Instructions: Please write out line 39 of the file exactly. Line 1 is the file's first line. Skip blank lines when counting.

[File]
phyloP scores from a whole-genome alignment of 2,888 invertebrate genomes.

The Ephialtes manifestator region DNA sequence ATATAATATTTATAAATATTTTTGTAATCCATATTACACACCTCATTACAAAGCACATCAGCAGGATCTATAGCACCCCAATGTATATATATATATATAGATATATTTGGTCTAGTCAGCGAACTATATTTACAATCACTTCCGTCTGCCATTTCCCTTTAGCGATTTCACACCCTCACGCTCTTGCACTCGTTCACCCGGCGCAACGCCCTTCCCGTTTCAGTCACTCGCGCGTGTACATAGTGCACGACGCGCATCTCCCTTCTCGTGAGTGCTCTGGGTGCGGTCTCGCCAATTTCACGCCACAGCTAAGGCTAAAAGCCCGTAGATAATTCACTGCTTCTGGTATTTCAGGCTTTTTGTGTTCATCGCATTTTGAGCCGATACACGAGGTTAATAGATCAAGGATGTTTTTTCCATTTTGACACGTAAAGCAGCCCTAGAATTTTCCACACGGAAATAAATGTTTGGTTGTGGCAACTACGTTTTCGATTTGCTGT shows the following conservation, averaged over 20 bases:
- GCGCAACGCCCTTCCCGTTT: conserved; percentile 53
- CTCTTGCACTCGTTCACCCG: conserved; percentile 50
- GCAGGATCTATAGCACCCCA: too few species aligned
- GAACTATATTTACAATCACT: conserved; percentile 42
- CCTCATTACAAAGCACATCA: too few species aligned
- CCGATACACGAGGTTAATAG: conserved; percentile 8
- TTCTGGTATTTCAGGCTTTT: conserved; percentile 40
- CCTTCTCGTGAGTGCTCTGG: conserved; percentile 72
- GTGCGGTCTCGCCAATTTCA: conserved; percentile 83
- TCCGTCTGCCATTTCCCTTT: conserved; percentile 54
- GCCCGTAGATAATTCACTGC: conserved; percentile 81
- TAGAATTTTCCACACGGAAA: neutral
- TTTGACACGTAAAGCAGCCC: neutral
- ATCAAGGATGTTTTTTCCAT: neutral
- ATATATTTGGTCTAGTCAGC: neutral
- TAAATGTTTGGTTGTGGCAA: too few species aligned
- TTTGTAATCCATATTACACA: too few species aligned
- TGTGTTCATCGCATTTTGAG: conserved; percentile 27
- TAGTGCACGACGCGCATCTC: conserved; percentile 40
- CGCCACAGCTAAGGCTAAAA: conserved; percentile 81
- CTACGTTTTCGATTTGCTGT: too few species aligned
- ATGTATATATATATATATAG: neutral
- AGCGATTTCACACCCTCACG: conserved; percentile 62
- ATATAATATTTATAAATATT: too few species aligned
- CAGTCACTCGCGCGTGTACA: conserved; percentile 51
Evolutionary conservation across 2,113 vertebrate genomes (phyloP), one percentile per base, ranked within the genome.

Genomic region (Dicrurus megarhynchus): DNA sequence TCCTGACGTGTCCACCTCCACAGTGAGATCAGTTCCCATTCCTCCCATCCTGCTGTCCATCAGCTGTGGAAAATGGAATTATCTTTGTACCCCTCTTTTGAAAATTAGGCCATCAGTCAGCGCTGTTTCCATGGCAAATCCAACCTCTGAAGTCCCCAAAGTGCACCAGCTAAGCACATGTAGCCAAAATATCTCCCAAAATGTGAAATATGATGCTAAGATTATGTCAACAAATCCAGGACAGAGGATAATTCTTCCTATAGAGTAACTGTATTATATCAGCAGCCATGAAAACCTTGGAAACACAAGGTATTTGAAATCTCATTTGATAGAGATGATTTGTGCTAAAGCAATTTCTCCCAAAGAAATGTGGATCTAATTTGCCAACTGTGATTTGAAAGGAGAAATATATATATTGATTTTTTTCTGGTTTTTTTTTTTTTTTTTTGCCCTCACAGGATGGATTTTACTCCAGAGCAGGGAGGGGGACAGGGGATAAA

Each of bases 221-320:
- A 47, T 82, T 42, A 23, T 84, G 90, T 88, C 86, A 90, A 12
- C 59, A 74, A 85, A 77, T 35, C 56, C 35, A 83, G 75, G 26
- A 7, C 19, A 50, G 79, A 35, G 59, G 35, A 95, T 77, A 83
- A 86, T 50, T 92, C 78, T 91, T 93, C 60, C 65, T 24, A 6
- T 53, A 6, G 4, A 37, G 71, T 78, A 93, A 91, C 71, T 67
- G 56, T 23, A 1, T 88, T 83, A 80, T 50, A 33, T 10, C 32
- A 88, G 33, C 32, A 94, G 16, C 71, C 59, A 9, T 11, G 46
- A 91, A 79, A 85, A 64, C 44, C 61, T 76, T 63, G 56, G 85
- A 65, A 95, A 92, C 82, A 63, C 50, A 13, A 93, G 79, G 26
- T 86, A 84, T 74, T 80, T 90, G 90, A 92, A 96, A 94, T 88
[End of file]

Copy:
- A 65, A 95, A 92, C 82, A 63, C 50, A 13, A 93, G 79, G 26